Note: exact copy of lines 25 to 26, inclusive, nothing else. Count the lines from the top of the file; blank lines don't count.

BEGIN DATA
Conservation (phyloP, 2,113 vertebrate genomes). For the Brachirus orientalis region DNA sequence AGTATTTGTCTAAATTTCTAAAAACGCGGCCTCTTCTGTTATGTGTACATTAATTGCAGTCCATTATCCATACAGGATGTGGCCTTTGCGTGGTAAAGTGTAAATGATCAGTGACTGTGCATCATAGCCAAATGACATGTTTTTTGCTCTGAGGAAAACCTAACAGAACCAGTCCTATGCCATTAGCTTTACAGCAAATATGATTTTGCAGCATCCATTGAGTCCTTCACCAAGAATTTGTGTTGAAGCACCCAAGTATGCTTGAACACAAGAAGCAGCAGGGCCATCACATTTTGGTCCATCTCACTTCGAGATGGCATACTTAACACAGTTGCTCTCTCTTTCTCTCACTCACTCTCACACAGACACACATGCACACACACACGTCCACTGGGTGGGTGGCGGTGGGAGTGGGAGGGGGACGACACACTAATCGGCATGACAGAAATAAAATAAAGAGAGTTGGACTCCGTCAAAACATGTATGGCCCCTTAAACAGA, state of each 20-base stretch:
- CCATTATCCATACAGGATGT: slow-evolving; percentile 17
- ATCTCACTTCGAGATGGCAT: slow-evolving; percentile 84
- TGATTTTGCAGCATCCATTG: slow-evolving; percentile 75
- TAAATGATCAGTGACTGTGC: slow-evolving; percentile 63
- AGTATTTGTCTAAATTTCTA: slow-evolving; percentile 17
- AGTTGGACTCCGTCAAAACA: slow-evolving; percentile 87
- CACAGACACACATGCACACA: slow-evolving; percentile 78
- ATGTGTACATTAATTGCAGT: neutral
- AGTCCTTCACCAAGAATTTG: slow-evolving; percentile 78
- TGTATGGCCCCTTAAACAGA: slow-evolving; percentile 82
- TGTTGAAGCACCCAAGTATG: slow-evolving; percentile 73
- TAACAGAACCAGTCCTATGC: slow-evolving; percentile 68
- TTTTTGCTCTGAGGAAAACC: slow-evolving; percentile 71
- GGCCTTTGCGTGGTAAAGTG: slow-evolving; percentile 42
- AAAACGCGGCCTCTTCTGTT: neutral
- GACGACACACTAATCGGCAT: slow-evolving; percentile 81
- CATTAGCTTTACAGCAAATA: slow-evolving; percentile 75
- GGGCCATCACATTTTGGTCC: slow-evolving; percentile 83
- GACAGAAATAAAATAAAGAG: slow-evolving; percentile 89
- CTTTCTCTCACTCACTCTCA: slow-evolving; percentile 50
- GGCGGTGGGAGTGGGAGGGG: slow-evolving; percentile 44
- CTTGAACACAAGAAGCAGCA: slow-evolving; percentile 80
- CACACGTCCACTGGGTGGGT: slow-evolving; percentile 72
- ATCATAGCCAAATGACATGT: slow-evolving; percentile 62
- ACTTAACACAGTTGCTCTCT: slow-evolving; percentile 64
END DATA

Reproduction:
- ATCATAGCCAAATGACATGT: slow-evolving; percentile 62
- ACTTAACACAGTTGCTCTCT: slow-evolving; percentile 64